Changing someone’s mind should not be your goal. We often assume that if we can only get “them to listen,” they will “change their minds.” We need to accept that changing someone’s mind is unlikely – just ask yourself when was the last time you really changed your mind after a single conversation – and that changing the opinions of others is not a great goal to begin with. Your goals should be to expose yourself to a new perspective, acknowledge points of agreement and disagreement without resorting to personal attacks, and leave with a better understanding of opposing points of view. In other words, your goal should be to improve yourself rather than changing others.
Looking to start or have better conversations? Check out these resources:
National Institute for Civil Discourse (sign up for or start a dialogue near you).
National Coalition for Dialogue & Deliberation (see their guide on having better conversations) Civil Conversations Project (start your own group and conversation)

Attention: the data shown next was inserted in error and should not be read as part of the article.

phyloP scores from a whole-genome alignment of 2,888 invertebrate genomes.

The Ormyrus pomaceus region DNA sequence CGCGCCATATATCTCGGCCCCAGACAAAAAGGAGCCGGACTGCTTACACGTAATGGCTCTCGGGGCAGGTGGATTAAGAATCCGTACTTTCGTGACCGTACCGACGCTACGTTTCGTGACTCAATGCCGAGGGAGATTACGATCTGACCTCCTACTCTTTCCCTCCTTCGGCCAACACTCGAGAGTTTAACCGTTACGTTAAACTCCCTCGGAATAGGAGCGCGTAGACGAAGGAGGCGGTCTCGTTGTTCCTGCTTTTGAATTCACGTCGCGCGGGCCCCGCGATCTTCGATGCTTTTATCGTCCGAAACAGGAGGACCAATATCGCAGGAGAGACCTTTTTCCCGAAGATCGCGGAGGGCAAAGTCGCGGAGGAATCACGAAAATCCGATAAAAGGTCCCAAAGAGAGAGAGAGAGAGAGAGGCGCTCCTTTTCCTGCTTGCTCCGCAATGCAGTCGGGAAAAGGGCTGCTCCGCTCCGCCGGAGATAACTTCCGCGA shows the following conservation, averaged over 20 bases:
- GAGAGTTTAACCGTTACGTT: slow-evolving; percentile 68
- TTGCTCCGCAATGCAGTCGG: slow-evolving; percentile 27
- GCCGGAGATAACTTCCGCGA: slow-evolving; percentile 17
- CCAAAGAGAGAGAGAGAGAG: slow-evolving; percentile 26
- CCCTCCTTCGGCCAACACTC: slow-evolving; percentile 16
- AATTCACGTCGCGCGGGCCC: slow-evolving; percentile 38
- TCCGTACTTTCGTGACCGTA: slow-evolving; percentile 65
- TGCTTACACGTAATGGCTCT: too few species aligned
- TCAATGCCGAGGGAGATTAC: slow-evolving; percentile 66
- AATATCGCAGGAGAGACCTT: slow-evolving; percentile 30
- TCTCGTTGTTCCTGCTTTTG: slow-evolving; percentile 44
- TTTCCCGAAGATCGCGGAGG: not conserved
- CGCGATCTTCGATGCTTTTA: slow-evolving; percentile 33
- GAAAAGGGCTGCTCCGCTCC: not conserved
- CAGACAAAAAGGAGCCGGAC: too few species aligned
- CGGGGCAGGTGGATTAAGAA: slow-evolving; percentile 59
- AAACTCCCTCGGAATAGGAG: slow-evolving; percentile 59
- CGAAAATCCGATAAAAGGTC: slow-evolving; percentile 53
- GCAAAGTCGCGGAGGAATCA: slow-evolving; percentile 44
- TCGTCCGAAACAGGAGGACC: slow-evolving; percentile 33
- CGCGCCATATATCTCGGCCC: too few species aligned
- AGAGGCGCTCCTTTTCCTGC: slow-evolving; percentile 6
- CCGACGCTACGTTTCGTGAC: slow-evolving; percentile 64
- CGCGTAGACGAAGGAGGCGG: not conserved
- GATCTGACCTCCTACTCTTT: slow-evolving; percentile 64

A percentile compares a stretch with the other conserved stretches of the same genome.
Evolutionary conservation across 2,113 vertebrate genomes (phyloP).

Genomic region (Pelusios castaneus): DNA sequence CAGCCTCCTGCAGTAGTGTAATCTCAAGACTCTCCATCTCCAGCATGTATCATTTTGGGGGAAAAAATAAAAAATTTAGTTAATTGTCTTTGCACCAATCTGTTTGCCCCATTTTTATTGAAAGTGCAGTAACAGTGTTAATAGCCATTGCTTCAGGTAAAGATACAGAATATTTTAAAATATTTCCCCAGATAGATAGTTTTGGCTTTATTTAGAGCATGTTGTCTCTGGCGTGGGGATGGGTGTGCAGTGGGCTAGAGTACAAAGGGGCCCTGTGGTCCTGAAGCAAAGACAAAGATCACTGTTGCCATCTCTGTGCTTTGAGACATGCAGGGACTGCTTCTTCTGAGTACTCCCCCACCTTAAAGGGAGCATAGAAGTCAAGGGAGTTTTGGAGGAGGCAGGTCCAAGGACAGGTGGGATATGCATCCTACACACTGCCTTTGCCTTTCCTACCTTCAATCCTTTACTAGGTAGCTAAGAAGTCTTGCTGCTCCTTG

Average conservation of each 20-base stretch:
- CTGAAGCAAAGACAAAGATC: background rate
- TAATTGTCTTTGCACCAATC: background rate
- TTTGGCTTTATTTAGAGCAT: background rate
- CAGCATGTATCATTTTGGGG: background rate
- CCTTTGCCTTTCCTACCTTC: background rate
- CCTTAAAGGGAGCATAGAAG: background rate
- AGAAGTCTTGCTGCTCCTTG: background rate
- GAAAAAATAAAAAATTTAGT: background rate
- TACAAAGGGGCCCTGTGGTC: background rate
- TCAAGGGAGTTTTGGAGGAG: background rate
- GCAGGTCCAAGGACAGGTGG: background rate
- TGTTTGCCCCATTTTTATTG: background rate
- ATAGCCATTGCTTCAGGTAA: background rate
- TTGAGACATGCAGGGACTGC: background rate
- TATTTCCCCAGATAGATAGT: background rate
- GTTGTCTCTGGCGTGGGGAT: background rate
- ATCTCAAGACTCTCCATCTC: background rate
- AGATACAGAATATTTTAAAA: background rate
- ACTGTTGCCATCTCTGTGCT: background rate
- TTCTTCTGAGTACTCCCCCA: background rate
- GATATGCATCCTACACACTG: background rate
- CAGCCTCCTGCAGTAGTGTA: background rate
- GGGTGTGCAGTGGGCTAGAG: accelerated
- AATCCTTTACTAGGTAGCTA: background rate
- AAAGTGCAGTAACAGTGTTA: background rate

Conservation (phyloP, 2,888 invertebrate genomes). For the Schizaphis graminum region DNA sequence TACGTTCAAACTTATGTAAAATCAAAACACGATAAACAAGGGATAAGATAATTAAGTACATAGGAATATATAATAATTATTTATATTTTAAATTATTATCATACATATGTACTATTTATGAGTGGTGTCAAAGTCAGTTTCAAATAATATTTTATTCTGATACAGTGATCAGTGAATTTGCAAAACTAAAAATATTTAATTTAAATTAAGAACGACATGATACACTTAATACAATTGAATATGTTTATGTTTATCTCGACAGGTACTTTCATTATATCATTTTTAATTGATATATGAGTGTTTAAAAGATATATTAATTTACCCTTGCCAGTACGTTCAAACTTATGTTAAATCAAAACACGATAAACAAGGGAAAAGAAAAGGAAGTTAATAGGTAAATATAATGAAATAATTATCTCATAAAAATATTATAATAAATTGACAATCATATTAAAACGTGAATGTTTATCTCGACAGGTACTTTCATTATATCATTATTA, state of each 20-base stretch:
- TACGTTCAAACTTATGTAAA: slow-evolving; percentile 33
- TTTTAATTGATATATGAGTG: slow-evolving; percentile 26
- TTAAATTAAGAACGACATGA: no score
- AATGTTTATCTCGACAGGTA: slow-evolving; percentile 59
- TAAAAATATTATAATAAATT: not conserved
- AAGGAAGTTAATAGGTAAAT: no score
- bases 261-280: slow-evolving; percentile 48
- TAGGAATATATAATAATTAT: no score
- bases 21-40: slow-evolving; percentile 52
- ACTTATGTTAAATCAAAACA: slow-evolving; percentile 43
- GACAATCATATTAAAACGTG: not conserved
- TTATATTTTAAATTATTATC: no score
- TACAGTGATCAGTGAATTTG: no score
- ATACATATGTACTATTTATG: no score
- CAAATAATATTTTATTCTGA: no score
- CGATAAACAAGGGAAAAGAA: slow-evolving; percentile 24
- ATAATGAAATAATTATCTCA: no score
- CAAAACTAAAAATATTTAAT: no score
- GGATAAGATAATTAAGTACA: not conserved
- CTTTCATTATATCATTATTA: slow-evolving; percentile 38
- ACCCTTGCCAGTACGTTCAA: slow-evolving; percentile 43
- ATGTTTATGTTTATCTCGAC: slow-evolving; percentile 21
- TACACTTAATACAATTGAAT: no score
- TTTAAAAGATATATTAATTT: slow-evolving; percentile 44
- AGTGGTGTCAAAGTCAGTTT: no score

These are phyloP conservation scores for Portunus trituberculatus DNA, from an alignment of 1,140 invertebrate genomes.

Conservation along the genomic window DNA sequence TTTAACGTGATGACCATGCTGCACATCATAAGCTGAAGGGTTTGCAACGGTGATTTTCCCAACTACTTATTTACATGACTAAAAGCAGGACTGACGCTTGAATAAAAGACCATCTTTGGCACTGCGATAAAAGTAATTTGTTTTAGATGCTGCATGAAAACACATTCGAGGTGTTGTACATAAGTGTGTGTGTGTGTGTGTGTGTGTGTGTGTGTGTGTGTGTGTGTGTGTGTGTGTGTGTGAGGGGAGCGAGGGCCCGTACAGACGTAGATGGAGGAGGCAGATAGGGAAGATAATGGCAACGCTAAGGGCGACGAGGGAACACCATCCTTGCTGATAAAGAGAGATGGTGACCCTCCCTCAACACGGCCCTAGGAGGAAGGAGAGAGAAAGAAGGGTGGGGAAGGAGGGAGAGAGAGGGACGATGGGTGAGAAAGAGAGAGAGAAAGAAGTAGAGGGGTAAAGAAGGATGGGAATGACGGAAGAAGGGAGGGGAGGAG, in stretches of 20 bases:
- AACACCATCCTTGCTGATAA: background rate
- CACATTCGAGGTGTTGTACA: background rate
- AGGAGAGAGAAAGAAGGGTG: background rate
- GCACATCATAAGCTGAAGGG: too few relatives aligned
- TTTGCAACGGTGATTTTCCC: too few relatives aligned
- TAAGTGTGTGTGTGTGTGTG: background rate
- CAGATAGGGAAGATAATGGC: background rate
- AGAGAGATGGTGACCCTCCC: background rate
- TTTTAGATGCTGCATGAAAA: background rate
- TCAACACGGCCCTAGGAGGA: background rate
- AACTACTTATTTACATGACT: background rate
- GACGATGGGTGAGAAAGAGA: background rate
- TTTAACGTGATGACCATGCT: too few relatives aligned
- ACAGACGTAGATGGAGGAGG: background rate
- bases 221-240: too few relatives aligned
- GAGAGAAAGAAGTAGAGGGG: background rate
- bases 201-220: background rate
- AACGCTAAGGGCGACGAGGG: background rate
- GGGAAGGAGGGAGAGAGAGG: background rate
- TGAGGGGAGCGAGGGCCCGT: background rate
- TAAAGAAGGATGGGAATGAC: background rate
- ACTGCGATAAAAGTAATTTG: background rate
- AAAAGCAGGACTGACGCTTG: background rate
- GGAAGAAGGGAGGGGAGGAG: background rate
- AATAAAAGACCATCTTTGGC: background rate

Arguably, Trump will go down in history for his catch phrases and unconventional political use of Twitter. It is not clear, however, whether historians will be kind to him – or us – when they look back at our political discourse. The good news is that we can control how we engage in tough conversations, and that through this process of engagement we will learn more about ourselves.
Dr. Deana Rohlinger is a Professor of Sociology and serves as a member of the National Institute for Civil Discourse Research Network.
The feature image and all images in this post are from the Twitter account of Donald J. Trump.